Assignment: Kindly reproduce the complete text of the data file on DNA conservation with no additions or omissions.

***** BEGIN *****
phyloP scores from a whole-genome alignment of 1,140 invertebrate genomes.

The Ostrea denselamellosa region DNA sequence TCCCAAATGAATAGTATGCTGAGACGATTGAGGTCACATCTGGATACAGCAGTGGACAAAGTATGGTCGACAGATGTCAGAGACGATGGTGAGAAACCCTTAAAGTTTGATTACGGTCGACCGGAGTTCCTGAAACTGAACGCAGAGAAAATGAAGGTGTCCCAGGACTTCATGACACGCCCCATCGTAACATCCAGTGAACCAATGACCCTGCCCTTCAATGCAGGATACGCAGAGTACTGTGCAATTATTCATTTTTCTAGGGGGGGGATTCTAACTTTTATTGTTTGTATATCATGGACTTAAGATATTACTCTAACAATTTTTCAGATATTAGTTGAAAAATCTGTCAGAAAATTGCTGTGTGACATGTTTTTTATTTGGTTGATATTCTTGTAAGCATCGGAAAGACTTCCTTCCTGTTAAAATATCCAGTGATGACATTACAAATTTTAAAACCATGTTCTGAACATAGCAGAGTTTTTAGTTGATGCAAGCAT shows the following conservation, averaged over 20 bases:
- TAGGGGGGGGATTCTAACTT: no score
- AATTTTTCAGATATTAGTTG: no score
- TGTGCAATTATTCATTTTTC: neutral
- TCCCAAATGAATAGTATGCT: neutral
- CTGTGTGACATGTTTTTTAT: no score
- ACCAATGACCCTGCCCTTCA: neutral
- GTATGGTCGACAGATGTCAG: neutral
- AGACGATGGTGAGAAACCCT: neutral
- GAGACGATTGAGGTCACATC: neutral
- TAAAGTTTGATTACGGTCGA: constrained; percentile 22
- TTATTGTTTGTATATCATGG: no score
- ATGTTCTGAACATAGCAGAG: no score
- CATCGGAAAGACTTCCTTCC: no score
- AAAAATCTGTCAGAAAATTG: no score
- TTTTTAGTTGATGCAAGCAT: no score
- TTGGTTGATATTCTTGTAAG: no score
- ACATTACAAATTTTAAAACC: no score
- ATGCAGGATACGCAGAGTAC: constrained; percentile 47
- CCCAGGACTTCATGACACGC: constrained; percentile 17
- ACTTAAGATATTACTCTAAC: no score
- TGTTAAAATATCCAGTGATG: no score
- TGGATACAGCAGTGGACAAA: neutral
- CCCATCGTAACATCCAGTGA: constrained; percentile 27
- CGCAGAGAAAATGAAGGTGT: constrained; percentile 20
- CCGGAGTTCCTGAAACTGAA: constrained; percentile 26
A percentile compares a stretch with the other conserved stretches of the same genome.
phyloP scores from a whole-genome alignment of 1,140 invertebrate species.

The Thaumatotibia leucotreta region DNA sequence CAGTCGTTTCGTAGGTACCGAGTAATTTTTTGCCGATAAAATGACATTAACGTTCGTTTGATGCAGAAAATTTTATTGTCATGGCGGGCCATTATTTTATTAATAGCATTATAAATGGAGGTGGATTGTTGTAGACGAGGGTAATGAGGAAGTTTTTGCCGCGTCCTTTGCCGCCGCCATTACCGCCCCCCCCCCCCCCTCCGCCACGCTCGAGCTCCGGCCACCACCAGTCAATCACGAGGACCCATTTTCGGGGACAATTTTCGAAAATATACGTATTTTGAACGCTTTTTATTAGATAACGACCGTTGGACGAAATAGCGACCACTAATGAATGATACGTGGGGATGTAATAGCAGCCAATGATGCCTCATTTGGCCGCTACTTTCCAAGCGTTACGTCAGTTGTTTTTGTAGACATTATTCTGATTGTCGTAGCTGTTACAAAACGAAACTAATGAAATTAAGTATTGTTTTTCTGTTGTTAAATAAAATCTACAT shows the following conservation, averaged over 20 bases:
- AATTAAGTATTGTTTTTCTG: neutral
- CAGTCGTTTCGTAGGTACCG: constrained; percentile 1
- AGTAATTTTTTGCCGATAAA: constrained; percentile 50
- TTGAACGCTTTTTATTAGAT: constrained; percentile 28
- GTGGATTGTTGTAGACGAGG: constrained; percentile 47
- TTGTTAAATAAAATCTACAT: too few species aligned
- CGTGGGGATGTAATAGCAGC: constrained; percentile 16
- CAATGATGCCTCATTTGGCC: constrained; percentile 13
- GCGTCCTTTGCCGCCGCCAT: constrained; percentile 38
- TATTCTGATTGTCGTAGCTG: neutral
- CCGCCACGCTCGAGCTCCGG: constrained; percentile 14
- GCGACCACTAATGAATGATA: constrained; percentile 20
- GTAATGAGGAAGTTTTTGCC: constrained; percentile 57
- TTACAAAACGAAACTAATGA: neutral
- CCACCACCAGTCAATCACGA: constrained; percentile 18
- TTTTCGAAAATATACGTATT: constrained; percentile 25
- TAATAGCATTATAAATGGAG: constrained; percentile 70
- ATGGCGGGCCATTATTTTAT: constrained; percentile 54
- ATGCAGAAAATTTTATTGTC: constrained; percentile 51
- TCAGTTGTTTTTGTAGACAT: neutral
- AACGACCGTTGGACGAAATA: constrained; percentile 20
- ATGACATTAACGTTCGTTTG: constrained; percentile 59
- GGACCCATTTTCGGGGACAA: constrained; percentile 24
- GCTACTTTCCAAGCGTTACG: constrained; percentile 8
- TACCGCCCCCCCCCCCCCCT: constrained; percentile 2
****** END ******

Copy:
phyloP scores from a whole-genome alignment of 1,140 invertebrate genomes.

The Ostrea denselamellosa region DNA sequence TCCCAAATGAATAGTATGCTGAGACGATTGAGGTCACATCTGGATACAGCAGTGGACAAAGTATGGTCGACAGATGTCAGAGACGATGGTGAGAAACCCTTAAAGTTTGATTACGGTCGACCGGAGTTCCTGAAACTGAACGCAGAGAAAATGAAGGTGTCCCAGGACTTCATGACACGCCCCATCGTAACATCCAGTGAACCAATGACCCTGCCCTTCAATGCAGGATACGCAGAGTACTGTGCAATTATTCATTTTTCTAGGGGGGGGATTCTAACTTTTATTGTTTGTATATCATGGACTTAAGATATTACTCTAACAATTTTTCAGATATTAGTTGAAAAATCTGTCAGAAAATTGCTGTGTGACATGTTTTTTATTTGGTTGATATTCTTGTAAGCATCGGAAAGACTTCCTTCCTGTTAAAATATCCAGTGATGACATTACAAATTTTAAAACCATGTTCTGAACATAGCAGAGTTTTTAGTTGATGCAAGCAT shows the following conservation, averaged over 20 bases:
- TAGGGGGGGGATTCTAACTT: no score
- AATTTTTCAGATATTAGTTG: no score
- TGTGCAATTATTCATTTTTC: neutral
- TCCCAAATGAATAGTATGCT: neutral
- CTGTGTGACATGTTTTTTAT: no score
- ACCAATGACCCTGCCCTTCA: neutral
- GTATGGTCGACAGATGTCAG: neutral
- AGACGATGGTGAGAAACCCT: neutral
- GAGACGATTGAGGTCACATC: neutral
- TAAAGTTTGATTACGGTCGA: constrained; percentile 22
- TTATTGTTTGTATATCATGG: no score
- ATGTTCTGAACATAGCAGAG: no score
- CATCGGAAAGACTTCCTTCC: no score
- AAAAATCTGTCAGAAAATTG: no score
- TTTTTAGTTGATGCAAGCAT: no score
- TTGGTTGATATTCTTGTAAG: no score
- ACATTACAAATTTTAAAACC: no score
- ATGCAGGATACGCAGAGTAC: constrained; percentile 47
- CCCAGGACTTCATGACACGC: constrained; percentile 17
- ACTTAAGATATTACTCTAAC: no score
- TGTTAAAATATCCAGTGATG: no score
- TGGATACAGCAGTGGACAAA: neutral
- CCCATCGTAACATCCAGTGA: constrained; percentile 27
- CGCAGAGAAAATGAAGGTGT: constrained; percentile 20
- CCGGAGTTCCTGAAACTGAA: constrained; percentile 26
A percentile compares a stretch with the other conserved stretches of the same genome.
phyloP scores from a whole-genome alignment of 1,140 invertebrate species.

The Thaumatotibia leucotreta region DNA sequence CAGTCGTTTCGTAGGTACCGAGTAATTTTTTGCCGATAAAATGACATTAACGTTCGTTTGATGCAGAAAATTTTATTGTCATGGCGGGCCATTATTTTATTAATAGCATTATAAATGGAGGTGGATTGTTGTAGACGAGGGTAATGAGGAAGTTTTTGCCGCGTCCTTTGCCGCCGCCATTACCGCCCCCCCCCCCCCCTCCGCCACGCTCGAGCTCCGGCCACCACCAGTCAATCACGAGGACCCATTTTCGGGGACAATTTTCGAAAATATACGTATTTTGAACGCTTTTTATTAGATAACGACCGTTGGACGAAATAGCGACCACTAATGAATGATACGTGGGGATGTAATAGCAGCCAATGATGCCTCATTTGGCCGCTACTTTCCAAGCGTTACGTCAGTTGTTTTTGTAGACATTATTCTGATTGTCGTAGCTGTTACAAAACGAAACTAATGAAATTAAGTATTGTTTTTCTGTTGTTAAATAAAATCTACAT shows the following conservation, averaged over 20 bases:
- AATTAAGTATTGTTTTTCTG: neutral
- CAGTCGTTTCGTAGGTACCG: constrained; percentile 1
- AGTAATTTTTTGCCGATAAA: constrained; percentile 50
- TTGAACGCTTTTTATTAGAT: constrained; percentile 28
- GTGGATTGTTGTAGACGAGG: constrained; percentile 47
- TTGTTAAATAAAATCTACAT: too few species aligned
- CGTGGGGATGTAATAGCAGC: constrained; percentile 16
- CAATGATGCCTCATTTGGCC: constrained; percentile 13
- GCGTCCTTTGCCGCCGCCAT: constrained; percentile 38
- TATTCTGATTGTCGTAGCTG: neutral
- CCGCCACGCTCGAGCTCCGG: constrained; percentile 14
- GCGACCACTAATGAATGATA: constrained; percentile 20
- GTAATGAGGAAGTTTTTGCC: constrained; percentile 57
- TTACAAAACGAAACTAATGA: neutral
- CCACCACCAGTCAATCACGA: constrained; percentile 18
- TTTTCGAAAATATACGTATT: constrained; percentile 25
- TAATAGCATTATAAATGGAG: constrained; percentile 70
- ATGGCGGGCCATTATTTTAT: constrained; percentile 54
- ATGCAGAAAATTTTATTGTC: constrained; percentile 51
- TCAGTTGTTTTTGTAGACAT: neutral
- AACGACCGTTGGACGAAATA: constrained; percentile 20
- ATGACATTAACGTTCGTTTG: constrained; percentile 59
- GGACCCATTTTCGGGGACAA: constrained; percentile 24
- GCTACTTTCCAAGCGTTACG: constrained; percentile 8
- TACCGCCCCCCCCCCCCCCT: constrained; percentile 2